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NAVIFOR Public Affairs Office

 

IW is in Demand - iBoss Hosts Commanders Summit

by Jacky Fisher, NAVIFOR Public Affairs Office
30 December 2021 SUFFOLK, Va. – Vice Adm. Kelly Aeschbach, commander, Naval Information Forces (NAVIFOR) hosted her first Commanders Summit since taking command in Suffolk, Va., Dec. 1 through 3. Approximately 150 civilian, officer, and enlisted leadership who answer administratively to NAVIFOR, as well as representatives of all aspects of the IW Community, attended.  An annual event, officer and enlisted triads from the 88 Information Warfare (IW) commands worldwide gather to exchange ideas, voice concerns, and chart the way forward for NAVIFOR and the Community.   

The overarching themes covered during the three-day summit were Operational topics; Man, Train & Equip issues; and rounding out the summit, Health & Welfare.

As iBoss and host for the 2021 summit, Aeschbach set the tone in her opening remarks.  "We need to get about the business of being a TYCOM (type command)," said Aeschbach.  "This conference is about us, NAVIFOR, as the IW TYCOM, and how we execute operations under the three fleet commanders for the delivery of IW capabilities across the fleet."

Aeschbach gave her perspective on the prevalence of IW Navy-wide.  "IW is vital to all mission areas of the Navy for daily and future operations," she said.  "It's impossible to execute any mission without it."   
    
Acknowledging the challenges of delivering reliable IW capability world-wide, the iBoss noted, "Competition is good for us; there are no lack of opportunities to excel," said Aeschbach.  "The challenge is keeping pace with the growing demand.  We can't deliver trained IW talent fast enough."

Rear Adm. Michael Vernazza, commander, Naval Information Warfighting Development Center, spoke to the current state of the Fleet Information Warfare Command, an IW Task Force, to be to be stood up in the Pacific Fleet (PACFLT), the largest theater of operations.  In keeping with the Chief of Naval Operations, Adm. Mike Gilday, that "successful modern sea control demands the all-domain power of our Navy and the Joint Force fighting adversaries in space, cyberspace, and along the electromagnetic spectrum," the Fleet Information Warfare Command (FIWCPAC) will greatly assist with delivering this expectation.  According to Vernazza, "When FIWCPAC is fully functional it will have the capability to plan, synchronize, and execute full-spectrum multi-domain information warfare."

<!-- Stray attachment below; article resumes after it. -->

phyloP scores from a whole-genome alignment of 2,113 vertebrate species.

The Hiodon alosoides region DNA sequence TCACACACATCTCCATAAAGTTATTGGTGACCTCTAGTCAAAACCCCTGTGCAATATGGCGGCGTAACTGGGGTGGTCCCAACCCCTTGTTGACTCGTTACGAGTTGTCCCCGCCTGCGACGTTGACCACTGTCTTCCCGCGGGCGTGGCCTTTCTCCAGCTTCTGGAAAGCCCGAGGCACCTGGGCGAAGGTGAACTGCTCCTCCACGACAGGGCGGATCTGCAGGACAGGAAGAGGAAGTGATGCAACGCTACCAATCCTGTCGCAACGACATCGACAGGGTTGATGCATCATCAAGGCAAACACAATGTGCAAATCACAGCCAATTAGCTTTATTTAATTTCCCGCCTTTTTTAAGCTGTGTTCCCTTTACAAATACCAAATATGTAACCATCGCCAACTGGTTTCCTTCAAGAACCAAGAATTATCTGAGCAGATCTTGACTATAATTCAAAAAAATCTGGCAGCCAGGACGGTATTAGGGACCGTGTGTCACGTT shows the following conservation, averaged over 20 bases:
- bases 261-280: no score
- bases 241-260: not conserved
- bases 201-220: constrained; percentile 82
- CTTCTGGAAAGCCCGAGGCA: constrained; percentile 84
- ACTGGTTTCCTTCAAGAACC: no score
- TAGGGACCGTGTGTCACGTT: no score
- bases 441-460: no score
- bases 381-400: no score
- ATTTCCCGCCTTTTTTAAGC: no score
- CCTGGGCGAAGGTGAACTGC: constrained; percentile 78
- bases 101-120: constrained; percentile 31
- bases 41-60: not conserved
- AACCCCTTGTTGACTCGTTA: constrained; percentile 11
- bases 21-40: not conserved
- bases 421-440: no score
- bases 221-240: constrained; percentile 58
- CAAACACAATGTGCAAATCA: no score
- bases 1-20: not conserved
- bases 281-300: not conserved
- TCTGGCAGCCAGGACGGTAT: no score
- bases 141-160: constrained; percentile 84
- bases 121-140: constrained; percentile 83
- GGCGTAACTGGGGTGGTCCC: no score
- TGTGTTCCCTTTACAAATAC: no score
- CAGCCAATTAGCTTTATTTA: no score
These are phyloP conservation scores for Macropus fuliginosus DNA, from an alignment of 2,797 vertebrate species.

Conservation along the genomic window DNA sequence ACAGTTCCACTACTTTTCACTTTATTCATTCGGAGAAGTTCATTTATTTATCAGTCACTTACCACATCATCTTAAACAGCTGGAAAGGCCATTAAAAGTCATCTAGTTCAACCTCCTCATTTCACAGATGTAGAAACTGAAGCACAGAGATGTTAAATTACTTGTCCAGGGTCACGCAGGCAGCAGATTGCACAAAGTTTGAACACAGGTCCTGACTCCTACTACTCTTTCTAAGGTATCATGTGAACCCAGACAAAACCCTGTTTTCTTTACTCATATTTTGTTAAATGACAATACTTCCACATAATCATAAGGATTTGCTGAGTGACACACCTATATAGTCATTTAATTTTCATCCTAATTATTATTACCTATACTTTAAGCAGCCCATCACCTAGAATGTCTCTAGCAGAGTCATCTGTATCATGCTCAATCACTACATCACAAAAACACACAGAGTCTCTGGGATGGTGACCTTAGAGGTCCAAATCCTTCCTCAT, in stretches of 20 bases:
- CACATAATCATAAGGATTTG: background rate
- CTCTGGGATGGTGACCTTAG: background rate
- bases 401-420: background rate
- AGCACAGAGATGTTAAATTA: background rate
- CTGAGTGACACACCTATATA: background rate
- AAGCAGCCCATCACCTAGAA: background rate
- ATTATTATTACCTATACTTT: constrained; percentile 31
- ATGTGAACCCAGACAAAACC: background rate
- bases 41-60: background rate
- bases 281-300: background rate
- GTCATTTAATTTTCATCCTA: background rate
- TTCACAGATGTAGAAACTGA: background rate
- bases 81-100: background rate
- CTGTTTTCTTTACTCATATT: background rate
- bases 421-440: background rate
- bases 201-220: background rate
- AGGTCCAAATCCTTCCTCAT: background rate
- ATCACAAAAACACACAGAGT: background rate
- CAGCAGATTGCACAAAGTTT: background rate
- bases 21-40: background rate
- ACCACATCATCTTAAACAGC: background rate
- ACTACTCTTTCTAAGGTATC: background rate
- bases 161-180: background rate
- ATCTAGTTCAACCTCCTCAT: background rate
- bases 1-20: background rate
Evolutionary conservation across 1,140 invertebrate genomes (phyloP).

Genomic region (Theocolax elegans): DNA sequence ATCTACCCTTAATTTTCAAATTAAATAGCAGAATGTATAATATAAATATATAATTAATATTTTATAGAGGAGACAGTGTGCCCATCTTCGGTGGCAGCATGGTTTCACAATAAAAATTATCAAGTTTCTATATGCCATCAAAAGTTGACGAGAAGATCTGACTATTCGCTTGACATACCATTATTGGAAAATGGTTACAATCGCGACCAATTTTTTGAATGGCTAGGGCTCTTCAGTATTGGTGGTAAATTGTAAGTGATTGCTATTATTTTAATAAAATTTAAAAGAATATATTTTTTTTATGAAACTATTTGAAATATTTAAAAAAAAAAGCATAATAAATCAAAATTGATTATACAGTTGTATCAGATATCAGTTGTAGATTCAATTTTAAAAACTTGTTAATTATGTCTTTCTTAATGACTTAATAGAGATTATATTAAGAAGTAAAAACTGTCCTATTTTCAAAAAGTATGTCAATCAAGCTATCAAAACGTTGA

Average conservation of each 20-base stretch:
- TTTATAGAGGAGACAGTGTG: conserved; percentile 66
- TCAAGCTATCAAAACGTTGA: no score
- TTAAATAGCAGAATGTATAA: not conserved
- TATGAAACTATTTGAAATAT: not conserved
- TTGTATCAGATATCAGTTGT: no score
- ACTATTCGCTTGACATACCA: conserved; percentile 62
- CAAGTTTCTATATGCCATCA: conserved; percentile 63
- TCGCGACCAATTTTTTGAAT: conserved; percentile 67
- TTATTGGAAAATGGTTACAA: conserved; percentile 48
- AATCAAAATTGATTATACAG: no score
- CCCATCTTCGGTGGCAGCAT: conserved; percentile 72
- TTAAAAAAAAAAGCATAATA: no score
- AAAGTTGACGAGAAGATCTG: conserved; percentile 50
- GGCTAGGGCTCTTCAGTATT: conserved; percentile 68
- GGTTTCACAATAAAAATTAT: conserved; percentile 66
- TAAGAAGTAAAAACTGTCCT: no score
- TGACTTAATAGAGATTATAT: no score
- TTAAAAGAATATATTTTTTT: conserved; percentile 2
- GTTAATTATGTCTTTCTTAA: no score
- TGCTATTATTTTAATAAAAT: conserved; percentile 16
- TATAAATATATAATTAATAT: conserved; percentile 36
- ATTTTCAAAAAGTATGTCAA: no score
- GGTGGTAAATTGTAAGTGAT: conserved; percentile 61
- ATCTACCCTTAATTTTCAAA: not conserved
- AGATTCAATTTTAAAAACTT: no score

Day one rounded out with three panels:  IW Shore Commanders, facilitated by Rear Adm. Gene Price, vice commander, NAVIFOR; Force Generation with NAVIFOR's N3 Fleet Operations department; and POM, or Program Objective Memorandum, Cycle Q&A, supported by Mr. Terry Parham, NAVIFOR's IW Programs & Requirements. 

Aeschbach opened day two with her discussion on TYCOM Updates and Priorities. 

Following her presentation, Aeschbach opened the floor for Q&As.  Capt. Kelvin McGee, commanding officer, Naval Computer and Telecommunications Station Bahrain, took the opportunity to voice his concern about enlisted IW Sailor distribution, which dovetailed on one of Aeschbach's top -priorities - Manning.  McGee shared his observation of the challenge of the sea / shore rotation cycle for first class petty officers since taking command. 

Afterwards, McGee said, "This summit gave IW senior leaders a platform to directly address the admiral and her staff about what concerns us out in the fleet.  As leaders, one of those concerns is the responsibility of setting up our junior Sailors for success, which directly leads to retention."

Capt. Harold Cole, NAVIFOR's Chief of Staff, spoke of a new program established this year, the IW Summer Cruise Program for the U.S. Naval Academy (USNA) midshipmen, designed to better prepare IW officers of the future as they progress through their academic training and then join the fleet.  IW leadership and junior officers who engaged with the midshipmen highlighted the pivotal role IW plays in support of strategic competition, fleet design, and Distributed Maritime Operations.